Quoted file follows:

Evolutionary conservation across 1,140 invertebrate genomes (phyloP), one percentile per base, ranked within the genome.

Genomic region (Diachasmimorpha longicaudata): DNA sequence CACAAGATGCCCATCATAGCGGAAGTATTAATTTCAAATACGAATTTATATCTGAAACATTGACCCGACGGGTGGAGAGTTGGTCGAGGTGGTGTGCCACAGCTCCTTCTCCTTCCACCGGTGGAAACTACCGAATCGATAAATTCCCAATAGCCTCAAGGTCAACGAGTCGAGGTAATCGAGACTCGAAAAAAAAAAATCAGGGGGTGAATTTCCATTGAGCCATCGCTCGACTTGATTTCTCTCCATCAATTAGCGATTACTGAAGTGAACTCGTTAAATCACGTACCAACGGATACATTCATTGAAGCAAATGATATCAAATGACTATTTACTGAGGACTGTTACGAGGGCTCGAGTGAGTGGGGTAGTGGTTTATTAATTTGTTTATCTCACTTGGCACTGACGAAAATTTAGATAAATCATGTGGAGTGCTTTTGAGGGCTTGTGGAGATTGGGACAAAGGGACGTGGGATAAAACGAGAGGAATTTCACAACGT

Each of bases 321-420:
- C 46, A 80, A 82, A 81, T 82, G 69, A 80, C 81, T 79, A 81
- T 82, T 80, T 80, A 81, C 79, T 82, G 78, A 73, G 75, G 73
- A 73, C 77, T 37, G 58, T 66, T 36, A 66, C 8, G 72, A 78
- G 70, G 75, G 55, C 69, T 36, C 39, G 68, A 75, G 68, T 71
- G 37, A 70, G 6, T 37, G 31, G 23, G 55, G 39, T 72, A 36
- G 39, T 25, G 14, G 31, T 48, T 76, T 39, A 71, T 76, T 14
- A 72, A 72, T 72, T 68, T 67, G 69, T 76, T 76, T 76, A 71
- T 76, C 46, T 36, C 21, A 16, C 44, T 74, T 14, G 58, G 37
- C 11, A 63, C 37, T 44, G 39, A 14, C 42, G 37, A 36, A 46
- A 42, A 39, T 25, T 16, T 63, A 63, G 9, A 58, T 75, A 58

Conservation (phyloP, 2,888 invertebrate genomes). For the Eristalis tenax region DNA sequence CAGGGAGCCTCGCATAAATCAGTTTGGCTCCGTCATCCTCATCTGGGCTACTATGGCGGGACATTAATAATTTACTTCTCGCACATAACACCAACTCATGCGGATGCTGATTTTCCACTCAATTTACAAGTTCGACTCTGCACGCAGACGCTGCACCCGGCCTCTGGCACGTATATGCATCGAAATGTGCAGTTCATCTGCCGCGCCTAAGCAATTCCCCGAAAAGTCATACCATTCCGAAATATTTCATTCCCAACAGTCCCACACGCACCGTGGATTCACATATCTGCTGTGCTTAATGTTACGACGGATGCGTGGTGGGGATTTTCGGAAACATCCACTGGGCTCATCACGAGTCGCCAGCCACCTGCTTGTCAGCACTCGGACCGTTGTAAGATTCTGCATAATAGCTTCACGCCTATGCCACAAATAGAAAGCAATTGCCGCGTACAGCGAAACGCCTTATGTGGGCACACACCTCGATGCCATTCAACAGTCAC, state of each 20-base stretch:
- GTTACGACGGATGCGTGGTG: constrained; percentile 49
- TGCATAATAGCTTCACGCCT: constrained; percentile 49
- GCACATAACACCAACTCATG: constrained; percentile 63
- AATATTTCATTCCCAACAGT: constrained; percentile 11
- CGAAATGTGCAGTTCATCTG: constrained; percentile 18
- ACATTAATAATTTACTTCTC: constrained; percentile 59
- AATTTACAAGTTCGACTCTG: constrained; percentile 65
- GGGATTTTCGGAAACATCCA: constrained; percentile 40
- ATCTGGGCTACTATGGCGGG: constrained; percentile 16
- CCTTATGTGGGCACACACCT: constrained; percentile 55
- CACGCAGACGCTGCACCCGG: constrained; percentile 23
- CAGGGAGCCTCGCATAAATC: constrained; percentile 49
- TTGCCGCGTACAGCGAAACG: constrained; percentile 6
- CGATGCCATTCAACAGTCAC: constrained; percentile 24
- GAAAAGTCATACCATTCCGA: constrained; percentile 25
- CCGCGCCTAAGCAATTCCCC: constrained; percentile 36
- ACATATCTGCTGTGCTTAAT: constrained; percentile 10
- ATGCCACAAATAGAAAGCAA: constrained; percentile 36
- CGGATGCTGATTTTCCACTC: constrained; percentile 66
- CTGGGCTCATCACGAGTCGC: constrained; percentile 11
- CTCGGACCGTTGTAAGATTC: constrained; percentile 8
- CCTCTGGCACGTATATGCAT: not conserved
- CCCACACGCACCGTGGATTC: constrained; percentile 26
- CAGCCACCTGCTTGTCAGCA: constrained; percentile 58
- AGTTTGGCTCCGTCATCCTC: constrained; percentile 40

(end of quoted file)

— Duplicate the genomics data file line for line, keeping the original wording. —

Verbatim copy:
Evolutionary conservation across 1,140 invertebrate genomes (phyloP), one percentile per base, ranked within the genome.

Genomic region (Diachasmimorpha longicaudata): DNA sequence CACAAGATGCCCATCATAGCGGAAGTATTAATTTCAAATACGAATTTATATCTGAAACATTGACCCGACGGGTGGAGAGTTGGTCGAGGTGGTGTGCCACAGCTCCTTCTCCTTCCACCGGTGGAAACTACCGAATCGATAAATTCCCAATAGCCTCAAGGTCAACGAGTCGAGGTAATCGAGACTCGAAAAAAAAAAATCAGGGGGTGAATTTCCATTGAGCCATCGCTCGACTTGATTTCTCTCCATCAATTAGCGATTACTGAAGTGAACTCGTTAAATCACGTACCAACGGATACATTCATTGAAGCAAATGATATCAAATGACTATTTACTGAGGACTGTTACGAGGGCTCGAGTGAGTGGGGTAGTGGTTTATTAATTTGTTTATCTCACTTGGCACTGACGAAAATTTAGATAAATCATGTGGAGTGCTTTTGAGGGCTTGTGGAGATTGGGACAAAGGGACGTGGGATAAAACGAGAGGAATTTCACAACGT

Each of bases 321-420:
- C 46, A 80, A 82, A 81, T 82, G 69, A 80, C 81, T 79, A 81
- T 82, T 80, T 80, A 81, C 79, T 82, G 78, A 73, G 75, G 73
- A 73, C 77, T 37, G 58, T 66, T 36, A 66, C 8, G 72, A 78
- G 70, G 75, G 55, C 69, T 36, C 39, G 68, A 75, G 68, T 71
- G 37, A 70, G 6, T 37, G 31, G 23, G 55, G 39, T 72, A 36
- G 39, T 25, G 14, G 31, T 48, T 76, T 39, A 71, T 76, T 14
- A 72, A 72, T 72, T 68, T 67, G 69, T 76, T 76, T 76, A 71
- T 76, C 46, T 36, C 21, A 16, C 44, T 74, T 14, G 58, G 37
- C 11, A 63, C 37, T 44, G 39, A 14, C 42, G 37, A 36, A 46
- A 42, A 39, T 25, T 16, T 63, A 63, G 9, A 58, T 75, A 58

Conservation (phyloP, 2,888 invertebrate genomes). For the Eristalis tenax region DNA sequence CAGGGAGCCTCGCATAAATCAGTTTGGCTCCGTCATCCTCATCTGGGCTACTATGGCGGGACATTAATAATTTACTTCTCGCACATAACACCAACTCATGCGGATGCTGATTTTCCACTCAATTTACAAGTTCGACTCTGCACGCAGACGCTGCACCCGGCCTCTGGCACGTATATGCATCGAAATGTGCAGTTCATCTGCCGCGCCTAAGCAATTCCCCGAAAAGTCATACCATTCCGAAATATTTCATTCCCAACAGTCCCACACGCACCGTGGATTCACATATCTGCTGTGCTTAATGTTACGACGGATGCGTGGTGGGGATTTTCGGAAACATCCACTGGGCTCATCACGAGTCGCCAGCCACCTGCTTGTCAGCACTCGGACCGTTGTAAGATTCTGCATAATAGCTTCACGCCTATGCCACAAATAGAAAGCAATTGCCGCGTACAGCGAAACGCCTTATGTGGGCACACACCTCGATGCCATTCAACAGTCAC, state of each 20-base stretch:
- GTTACGACGGATGCGTGGTG: constrained; percentile 49
- TGCATAATAGCTTCACGCCT: constrained; percentile 49
- GCACATAACACCAACTCATG: constrained; percentile 63
- AATATTTCATTCCCAACAGT: constrained; percentile 11
- CGAAATGTGCAGTTCATCTG: constrained; percentile 18
- ACATTAATAATTTACTTCTC: constrained; percentile 59
- AATTTACAAGTTCGACTCTG: constrained; percentile 65
- GGGATTTTCGGAAACATCCA: constrained; percentile 40
- ATCTGGGCTACTATGGCGGG: constrained; percentile 16
- CCTTATGTGGGCACACACCT: constrained; percentile 55
- CACGCAGACGCTGCACCCGG: constrained; percentile 23
- CAGGGAGCCTCGCATAAATC: constrained; percentile 49
- TTGCCGCGTACAGCGAAACG: constrained; percentile 6
- CGATGCCATTCAACAGTCAC: constrained; percentile 24
- GAAAAGTCATACCATTCCGA: constrained; percentile 25
- CCGCGCCTAAGCAATTCCCC: constrained; percentile 36
- ACATATCTGCTGTGCTTAAT: constrained; percentile 10
- ATGCCACAAATAGAAAGCAA: constrained; percentile 36
- CGGATGCTGATTTTCCACTC: constrained; percentile 66
- CTGGGCTCATCACGAGTCGC: constrained; percentile 11
- CTCGGACCGTTGTAAGATTC: constrained; percentile 8
- CCTCTGGCACGTATATGCAT: not conserved
- CCCACACGCACCGTGGATTC: constrained; percentile 26
- CAGCCACCTGCTTGTCAGCA: constrained; percentile 58
- AGTTTGGCTCCGTCATCCTC: constrained; percentile 40